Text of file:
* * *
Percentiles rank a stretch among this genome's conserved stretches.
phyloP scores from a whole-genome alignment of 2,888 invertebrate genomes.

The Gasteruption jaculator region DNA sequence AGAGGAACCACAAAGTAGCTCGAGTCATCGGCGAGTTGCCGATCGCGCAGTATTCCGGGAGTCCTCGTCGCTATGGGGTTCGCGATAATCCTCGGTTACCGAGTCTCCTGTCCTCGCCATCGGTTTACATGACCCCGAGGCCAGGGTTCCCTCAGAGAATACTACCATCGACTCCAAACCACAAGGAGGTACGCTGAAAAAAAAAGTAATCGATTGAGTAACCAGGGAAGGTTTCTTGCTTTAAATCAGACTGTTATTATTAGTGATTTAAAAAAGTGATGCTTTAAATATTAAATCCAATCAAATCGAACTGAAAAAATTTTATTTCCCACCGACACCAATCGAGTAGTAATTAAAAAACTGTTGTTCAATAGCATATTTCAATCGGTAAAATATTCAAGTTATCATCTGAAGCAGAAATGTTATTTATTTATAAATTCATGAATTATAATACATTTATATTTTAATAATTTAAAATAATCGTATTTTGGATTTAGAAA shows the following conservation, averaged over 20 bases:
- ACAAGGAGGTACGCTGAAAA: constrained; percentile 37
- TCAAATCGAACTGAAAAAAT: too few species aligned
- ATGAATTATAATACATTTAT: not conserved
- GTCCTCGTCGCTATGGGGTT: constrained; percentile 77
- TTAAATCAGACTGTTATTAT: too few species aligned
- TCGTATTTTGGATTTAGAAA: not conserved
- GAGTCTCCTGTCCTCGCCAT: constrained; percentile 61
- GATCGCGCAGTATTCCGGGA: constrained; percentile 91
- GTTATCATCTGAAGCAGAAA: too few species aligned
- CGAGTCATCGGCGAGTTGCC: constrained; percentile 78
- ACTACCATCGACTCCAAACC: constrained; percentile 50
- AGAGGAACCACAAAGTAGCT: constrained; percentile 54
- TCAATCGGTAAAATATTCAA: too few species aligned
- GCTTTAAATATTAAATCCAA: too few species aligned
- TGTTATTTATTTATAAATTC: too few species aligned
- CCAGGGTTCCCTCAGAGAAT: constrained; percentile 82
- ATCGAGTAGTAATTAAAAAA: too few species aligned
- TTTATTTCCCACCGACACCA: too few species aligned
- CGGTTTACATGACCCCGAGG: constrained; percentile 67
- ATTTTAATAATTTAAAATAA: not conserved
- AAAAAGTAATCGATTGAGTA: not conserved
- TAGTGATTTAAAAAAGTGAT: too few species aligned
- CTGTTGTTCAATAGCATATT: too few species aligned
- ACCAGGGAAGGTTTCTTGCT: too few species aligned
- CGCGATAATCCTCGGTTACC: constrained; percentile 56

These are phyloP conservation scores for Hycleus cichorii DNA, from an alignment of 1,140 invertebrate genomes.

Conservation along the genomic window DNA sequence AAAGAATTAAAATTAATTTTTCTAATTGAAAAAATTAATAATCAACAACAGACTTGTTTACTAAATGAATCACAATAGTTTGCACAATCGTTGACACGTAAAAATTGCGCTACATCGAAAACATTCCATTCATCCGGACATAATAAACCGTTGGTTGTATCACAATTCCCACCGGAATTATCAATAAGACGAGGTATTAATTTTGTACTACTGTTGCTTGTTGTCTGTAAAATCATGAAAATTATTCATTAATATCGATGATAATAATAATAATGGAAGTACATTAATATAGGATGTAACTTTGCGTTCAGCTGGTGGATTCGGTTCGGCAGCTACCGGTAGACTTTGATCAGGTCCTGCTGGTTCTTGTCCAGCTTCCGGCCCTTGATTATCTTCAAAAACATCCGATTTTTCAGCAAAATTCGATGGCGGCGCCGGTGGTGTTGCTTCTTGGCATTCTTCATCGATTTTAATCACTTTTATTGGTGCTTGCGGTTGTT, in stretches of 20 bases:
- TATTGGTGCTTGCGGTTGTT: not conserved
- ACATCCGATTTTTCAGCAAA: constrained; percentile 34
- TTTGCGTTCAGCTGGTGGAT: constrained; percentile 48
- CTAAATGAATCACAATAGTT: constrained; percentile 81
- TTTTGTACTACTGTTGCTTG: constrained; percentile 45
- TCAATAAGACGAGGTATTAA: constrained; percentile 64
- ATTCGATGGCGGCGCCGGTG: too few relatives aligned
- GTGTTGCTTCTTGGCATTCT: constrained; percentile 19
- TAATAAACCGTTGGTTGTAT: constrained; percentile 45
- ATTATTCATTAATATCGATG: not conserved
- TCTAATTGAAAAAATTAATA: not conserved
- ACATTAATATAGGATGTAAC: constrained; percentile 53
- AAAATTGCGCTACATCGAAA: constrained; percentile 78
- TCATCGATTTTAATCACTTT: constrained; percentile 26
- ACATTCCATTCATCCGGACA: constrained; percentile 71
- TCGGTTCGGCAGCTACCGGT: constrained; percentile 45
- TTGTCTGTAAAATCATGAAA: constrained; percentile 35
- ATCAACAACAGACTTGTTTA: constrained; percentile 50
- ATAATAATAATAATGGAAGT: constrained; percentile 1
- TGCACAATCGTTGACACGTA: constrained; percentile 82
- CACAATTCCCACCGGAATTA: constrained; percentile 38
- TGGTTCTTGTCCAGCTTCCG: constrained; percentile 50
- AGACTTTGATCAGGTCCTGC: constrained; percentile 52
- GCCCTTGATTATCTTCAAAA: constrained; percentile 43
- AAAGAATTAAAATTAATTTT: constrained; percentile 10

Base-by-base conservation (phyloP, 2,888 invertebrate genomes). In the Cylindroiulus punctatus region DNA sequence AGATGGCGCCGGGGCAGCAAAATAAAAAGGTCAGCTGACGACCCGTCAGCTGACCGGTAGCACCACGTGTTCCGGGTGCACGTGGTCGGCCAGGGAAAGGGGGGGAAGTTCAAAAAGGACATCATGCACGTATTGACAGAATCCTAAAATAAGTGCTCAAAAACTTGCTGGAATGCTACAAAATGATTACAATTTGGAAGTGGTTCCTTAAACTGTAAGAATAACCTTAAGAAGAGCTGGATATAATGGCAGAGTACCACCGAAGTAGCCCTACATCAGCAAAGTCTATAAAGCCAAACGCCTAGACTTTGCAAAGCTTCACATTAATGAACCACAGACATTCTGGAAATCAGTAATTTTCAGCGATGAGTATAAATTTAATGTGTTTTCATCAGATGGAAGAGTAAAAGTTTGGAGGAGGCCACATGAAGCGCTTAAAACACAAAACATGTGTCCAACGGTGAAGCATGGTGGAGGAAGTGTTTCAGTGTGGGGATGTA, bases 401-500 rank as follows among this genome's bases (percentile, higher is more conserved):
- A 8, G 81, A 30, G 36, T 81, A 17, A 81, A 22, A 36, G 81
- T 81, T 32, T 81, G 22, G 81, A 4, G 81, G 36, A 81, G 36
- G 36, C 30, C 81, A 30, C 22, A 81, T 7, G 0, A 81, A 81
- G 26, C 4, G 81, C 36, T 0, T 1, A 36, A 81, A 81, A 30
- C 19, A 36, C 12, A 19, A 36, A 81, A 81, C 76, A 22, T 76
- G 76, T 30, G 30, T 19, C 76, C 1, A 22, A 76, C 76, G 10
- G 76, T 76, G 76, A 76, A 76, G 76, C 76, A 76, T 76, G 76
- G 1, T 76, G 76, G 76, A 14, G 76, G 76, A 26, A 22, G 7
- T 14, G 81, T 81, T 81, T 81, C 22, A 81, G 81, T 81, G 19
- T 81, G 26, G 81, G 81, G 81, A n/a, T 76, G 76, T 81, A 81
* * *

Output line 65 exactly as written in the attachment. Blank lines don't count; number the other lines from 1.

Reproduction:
- T 14, G 81, T 81, T 81, T 81, C 22, A 81, G 81, T 81, G 19